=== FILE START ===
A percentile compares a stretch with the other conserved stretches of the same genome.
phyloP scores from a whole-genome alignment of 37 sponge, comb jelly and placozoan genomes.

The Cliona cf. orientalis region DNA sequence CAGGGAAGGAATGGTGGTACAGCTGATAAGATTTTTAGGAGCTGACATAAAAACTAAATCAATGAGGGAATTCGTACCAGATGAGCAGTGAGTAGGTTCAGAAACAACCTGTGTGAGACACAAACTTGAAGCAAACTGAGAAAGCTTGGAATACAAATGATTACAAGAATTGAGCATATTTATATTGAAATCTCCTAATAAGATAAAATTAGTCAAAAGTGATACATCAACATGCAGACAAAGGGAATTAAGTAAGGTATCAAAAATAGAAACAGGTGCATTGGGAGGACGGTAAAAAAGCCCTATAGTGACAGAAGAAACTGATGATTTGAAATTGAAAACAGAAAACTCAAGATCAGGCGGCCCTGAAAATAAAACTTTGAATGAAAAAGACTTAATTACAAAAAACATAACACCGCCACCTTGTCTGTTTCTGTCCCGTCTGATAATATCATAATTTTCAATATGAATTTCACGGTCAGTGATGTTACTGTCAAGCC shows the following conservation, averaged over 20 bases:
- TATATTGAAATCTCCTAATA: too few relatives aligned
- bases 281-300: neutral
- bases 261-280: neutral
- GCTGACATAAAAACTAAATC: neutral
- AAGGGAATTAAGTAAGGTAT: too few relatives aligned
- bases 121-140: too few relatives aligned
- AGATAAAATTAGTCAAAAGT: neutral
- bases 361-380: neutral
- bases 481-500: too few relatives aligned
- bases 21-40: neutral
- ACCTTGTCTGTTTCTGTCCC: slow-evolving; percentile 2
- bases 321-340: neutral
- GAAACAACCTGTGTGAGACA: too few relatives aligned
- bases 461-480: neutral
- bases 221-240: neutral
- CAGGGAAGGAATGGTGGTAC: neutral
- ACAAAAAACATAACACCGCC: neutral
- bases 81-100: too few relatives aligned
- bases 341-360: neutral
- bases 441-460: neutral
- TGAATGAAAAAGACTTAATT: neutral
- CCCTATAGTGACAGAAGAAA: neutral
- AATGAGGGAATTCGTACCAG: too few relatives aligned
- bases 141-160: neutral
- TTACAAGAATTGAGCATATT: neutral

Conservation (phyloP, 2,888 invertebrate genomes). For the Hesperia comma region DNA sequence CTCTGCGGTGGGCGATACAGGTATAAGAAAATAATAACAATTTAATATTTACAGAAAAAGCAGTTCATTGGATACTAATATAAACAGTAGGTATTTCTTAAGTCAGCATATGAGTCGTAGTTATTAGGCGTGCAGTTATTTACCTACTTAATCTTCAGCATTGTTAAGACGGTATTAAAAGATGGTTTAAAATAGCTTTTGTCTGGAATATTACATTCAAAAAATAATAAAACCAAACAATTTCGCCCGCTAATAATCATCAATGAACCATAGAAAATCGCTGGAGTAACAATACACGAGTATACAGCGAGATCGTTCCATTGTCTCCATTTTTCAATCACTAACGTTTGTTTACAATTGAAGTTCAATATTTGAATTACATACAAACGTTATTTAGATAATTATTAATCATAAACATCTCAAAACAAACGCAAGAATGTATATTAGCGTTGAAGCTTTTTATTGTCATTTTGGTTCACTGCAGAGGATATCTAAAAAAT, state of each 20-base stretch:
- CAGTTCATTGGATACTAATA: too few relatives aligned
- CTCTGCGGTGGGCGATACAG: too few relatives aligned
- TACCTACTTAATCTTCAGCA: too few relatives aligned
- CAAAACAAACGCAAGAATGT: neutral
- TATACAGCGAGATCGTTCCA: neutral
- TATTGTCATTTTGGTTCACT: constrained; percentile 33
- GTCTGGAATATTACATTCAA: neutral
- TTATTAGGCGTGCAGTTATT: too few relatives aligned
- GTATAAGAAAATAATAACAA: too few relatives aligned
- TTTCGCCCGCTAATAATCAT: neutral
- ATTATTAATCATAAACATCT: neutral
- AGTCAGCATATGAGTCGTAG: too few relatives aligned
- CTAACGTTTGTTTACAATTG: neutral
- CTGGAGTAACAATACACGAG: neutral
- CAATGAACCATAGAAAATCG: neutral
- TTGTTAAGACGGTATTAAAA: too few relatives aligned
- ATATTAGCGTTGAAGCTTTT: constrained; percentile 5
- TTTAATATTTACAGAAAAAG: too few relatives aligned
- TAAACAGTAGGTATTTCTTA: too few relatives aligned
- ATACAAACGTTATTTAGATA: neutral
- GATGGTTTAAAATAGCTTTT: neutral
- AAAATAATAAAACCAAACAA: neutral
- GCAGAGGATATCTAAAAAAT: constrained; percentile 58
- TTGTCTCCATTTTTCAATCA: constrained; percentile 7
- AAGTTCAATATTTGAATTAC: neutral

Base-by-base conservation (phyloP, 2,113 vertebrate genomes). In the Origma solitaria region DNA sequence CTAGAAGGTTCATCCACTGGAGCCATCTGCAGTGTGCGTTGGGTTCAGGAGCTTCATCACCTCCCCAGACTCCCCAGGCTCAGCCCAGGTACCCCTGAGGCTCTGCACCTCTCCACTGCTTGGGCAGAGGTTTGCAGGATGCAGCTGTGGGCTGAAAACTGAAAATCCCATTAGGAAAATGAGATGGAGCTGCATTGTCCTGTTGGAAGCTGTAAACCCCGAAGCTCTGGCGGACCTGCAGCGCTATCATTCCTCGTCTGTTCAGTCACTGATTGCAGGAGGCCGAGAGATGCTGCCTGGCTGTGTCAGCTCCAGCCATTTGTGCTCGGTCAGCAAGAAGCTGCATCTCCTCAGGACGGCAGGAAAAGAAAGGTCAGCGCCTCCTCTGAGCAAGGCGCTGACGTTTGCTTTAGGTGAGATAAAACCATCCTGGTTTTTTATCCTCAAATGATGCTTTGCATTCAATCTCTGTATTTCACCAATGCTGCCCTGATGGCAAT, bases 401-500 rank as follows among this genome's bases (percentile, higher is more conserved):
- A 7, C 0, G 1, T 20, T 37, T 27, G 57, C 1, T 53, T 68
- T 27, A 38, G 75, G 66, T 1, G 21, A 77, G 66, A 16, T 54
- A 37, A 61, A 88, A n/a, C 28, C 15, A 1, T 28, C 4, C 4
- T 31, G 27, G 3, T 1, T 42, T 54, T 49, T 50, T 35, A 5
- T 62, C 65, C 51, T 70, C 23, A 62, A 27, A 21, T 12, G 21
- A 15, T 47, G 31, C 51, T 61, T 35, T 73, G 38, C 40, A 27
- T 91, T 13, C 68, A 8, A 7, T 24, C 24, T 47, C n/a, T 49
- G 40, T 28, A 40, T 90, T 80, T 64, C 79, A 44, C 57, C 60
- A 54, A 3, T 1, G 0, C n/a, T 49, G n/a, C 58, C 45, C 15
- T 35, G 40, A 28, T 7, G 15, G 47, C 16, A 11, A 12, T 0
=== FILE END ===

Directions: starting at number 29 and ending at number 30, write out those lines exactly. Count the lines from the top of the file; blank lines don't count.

Conservation (phyloP, 2,888 invertebrate genomes). For the Hesperia comma region DNA sequence CTCTGCGGTGGGCGATACAGGTATAAGAAAATAATAACAATTTAATATTTACAGAAAAAGCAGTTCATTGGATACTAATATAAACAGTAGGTATTTCTTAAGTCAGCATATGAGTCGTAGTTATTAGGCGTGCAGTTATTTACCTACTTAATCTTCAGCATTGTTAAGACGGTATTAAAAGATGGTTTAAAATAGCTTTTGTCTGGAATATTACATTCAAAAAATAATAAAACCAAACAATTTCGCCCGCTAATAATCATCAATGAACCATAGAAAATCGCTGGAGTAACAATACACGAGTATACAGCGAGATCGTTCCATTGTCTCCATTTTTCAATCACTAACGTTTGTTTACAATTGAAGTTCAATATTTGAATTACATACAAACGTTATTTAGATAATTATTAATCATAAACATCTCAAAACAAACGCAAGAATGTATATTAGCGTTGAAGCTTTTTATTGTCATTTTGGTTCACTGCAGAGGATATCTAAAAAAT, state of each 20-base stretch:
- CAGTTCATTGGATACTAATA: too few relatives aligned